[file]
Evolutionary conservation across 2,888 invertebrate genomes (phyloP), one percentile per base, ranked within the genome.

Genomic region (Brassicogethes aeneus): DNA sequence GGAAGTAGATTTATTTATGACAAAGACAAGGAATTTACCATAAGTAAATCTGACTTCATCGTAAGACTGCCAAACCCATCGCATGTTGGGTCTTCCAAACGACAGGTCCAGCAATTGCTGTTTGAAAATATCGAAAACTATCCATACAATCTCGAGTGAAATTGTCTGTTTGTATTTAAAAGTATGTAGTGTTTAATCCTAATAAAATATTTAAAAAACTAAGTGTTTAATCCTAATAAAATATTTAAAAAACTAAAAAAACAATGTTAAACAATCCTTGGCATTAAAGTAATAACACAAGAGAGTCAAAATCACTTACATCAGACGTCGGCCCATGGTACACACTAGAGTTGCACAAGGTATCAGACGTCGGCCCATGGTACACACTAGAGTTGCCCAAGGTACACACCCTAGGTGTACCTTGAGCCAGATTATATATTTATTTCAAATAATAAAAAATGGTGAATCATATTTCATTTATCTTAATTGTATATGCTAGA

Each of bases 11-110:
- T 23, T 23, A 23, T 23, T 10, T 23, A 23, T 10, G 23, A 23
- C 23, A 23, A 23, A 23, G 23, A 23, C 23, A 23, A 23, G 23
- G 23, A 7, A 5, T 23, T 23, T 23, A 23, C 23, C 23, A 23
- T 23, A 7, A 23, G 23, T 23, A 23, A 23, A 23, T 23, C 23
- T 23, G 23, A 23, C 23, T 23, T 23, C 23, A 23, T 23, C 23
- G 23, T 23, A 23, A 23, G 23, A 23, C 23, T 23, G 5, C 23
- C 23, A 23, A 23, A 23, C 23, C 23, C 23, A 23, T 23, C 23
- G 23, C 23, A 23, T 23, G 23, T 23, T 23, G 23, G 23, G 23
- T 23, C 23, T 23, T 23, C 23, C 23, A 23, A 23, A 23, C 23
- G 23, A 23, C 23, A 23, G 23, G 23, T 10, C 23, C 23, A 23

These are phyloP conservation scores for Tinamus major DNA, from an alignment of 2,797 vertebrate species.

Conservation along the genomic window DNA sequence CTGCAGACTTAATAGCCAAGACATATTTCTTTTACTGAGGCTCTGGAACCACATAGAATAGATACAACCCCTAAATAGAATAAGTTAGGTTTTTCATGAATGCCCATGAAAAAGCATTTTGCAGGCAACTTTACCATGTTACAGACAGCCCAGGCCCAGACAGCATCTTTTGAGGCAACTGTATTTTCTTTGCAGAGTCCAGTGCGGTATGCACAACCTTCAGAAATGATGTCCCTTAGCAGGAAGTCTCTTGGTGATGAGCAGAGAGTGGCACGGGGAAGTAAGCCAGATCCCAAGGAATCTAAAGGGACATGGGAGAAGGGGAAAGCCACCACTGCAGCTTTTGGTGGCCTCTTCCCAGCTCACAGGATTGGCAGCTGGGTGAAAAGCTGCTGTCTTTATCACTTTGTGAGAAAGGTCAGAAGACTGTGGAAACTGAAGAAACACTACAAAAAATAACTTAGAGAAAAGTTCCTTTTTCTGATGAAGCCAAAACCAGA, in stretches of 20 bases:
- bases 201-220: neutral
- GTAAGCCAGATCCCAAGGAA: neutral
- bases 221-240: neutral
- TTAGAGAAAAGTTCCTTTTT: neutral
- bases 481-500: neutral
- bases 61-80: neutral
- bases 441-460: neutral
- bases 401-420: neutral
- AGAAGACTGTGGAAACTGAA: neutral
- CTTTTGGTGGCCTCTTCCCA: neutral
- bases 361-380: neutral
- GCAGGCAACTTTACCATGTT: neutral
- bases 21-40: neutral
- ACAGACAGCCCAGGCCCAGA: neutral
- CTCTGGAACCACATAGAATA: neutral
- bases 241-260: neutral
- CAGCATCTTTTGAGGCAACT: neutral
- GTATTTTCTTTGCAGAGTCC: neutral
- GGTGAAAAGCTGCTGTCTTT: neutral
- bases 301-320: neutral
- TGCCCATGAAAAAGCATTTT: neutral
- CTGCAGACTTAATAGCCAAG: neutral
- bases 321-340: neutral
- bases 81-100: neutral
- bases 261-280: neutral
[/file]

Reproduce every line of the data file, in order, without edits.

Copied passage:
Evolutionary conservation across 2,888 invertebrate genomes (phyloP), one percentile per base, ranked within the genome.

Genomic region (Brassicogethes aeneus): DNA sequence GGAAGTAGATTTATTTATGACAAAGACAAGGAATTTACCATAAGTAAATCTGACTTCATCGTAAGACTGCCAAACCCATCGCATGTTGGGTCTTCCAAACGACAGGTCCAGCAATTGCTGTTTGAAAATATCGAAAACTATCCATACAATCTCGAGTGAAATTGTCTGTTTGTATTTAAAAGTATGTAGTGTTTAATCCTAATAAAATATTTAAAAAACTAAGTGTTTAATCCTAATAAAATATTTAAAAAACTAAAAAAACAATGTTAAACAATCCTTGGCATTAAAGTAATAACACAAGAGAGTCAAAATCACTTACATCAGACGTCGGCCCATGGTACACACTAGAGTTGCACAAGGTATCAGACGTCGGCCCATGGTACACACTAGAGTTGCCCAAGGTACACACCCTAGGTGTACCTTGAGCCAGATTATATATTTATTTCAAATAATAAAAAATGGTGAATCATATTTCATTTATCTTAATTGTATATGCTAGA

Each of bases 11-110:
- T 23, T 23, A 23, T 23, T 10, T 23, A 23, T 10, G 23, A 23
- C 23, A 23, A 23, A 23, G 23, A 23, C 23, A 23, A 23, G 23
- G 23, A 7, A 5, T 23, T 23, T 23, A 23, C 23, C 23, A 23
- T 23, A 7, A 23, G 23, T 23, A 23, A 23, A 23, T 23, C 23
- T 23, G 23, A 23, C 23, T 23, T 23, C 23, A 23, T 23, C 23
- G 23, T 23, A 23, A 23, G 23, A 23, C 23, T 23, G 5, C 23
- C 23, A 23, A 23, A 23, C 23, C 23, C 23, A 23, T 23, C 23
- G 23, C 23, A 23, T 23, G 23, T 23, T 23, G 23, G 23, G 23
- T 23, C 23, T 23, T 23, C 23, C 23, A 23, A 23, A 23, C 23
- G 23, A 23, C 23, A 23, G 23, G 23, T 10, C 23, C 23, A 23

These are phyloP conservation scores for Tinamus major DNA, from an alignment of 2,797 vertebrate species.

Conservation along the genomic window DNA sequence CTGCAGACTTAATAGCCAAGACATATTTCTTTTACTGAGGCTCTGGAACCACATAGAATAGATACAACCCCTAAATAGAATAAGTTAGGTTTTTCATGAATGCCCATGAAAAAGCATTTTGCAGGCAACTTTACCATGTTACAGACAGCCCAGGCCCAGACAGCATCTTTTGAGGCAACTGTATTTTCTTTGCAGAGTCCAGTGCGGTATGCACAACCTTCAGAAATGATGTCCCTTAGCAGGAAGTCTCTTGGTGATGAGCAGAGAGTGGCACGGGGAAGTAAGCCAGATCCCAAGGAATCTAAAGGGACATGGGAGAAGGGGAAAGCCACCACTGCAGCTTTTGGTGGCCTCTTCCCAGCTCACAGGATTGGCAGCTGGGTGAAAAGCTGCTGTCTTTATCACTTTGTGAGAAAGGTCAGAAGACTGTGGAAACTGAAGAAACACTACAAAAAATAACTTAGAGAAAAGTTCCTTTTTCTGATGAAGCCAAAACCAGA, in stretches of 20 bases:
- bases 201-220: neutral
- GTAAGCCAGATCCCAAGGAA: neutral
- bases 221-240: neutral
- TTAGAGAAAAGTTCCTTTTT: neutral
- bases 481-500: neutral
- bases 61-80: neutral
- bases 441-460: neutral
- bases 401-420: neutral
- AGAAGACTGTGGAAACTGAA: neutral
- CTTTTGGTGGCCTCTTCCCA: neutral
- bases 361-380: neutral
- GCAGGCAACTTTACCATGTT: neutral
- bases 21-40: neutral
- ACAGACAGCCCAGGCCCAGA: neutral
- CTCTGGAACCACATAGAATA: neutral
- bases 241-260: neutral
- CAGCATCTTTTGAGGCAACT: neutral
- GTATTTTCTTTGCAGAGTCC: neutral
- GGTGAAAAGCTGCTGTCTTT: neutral
- bases 301-320: neutral
- TGCCCATGAAAAAGCATTTT: neutral
- CTGCAGACTTAATAGCCAAG: neutral
- bases 321-340: neutral
- bases 81-100: neutral
- bases 261-280: neutral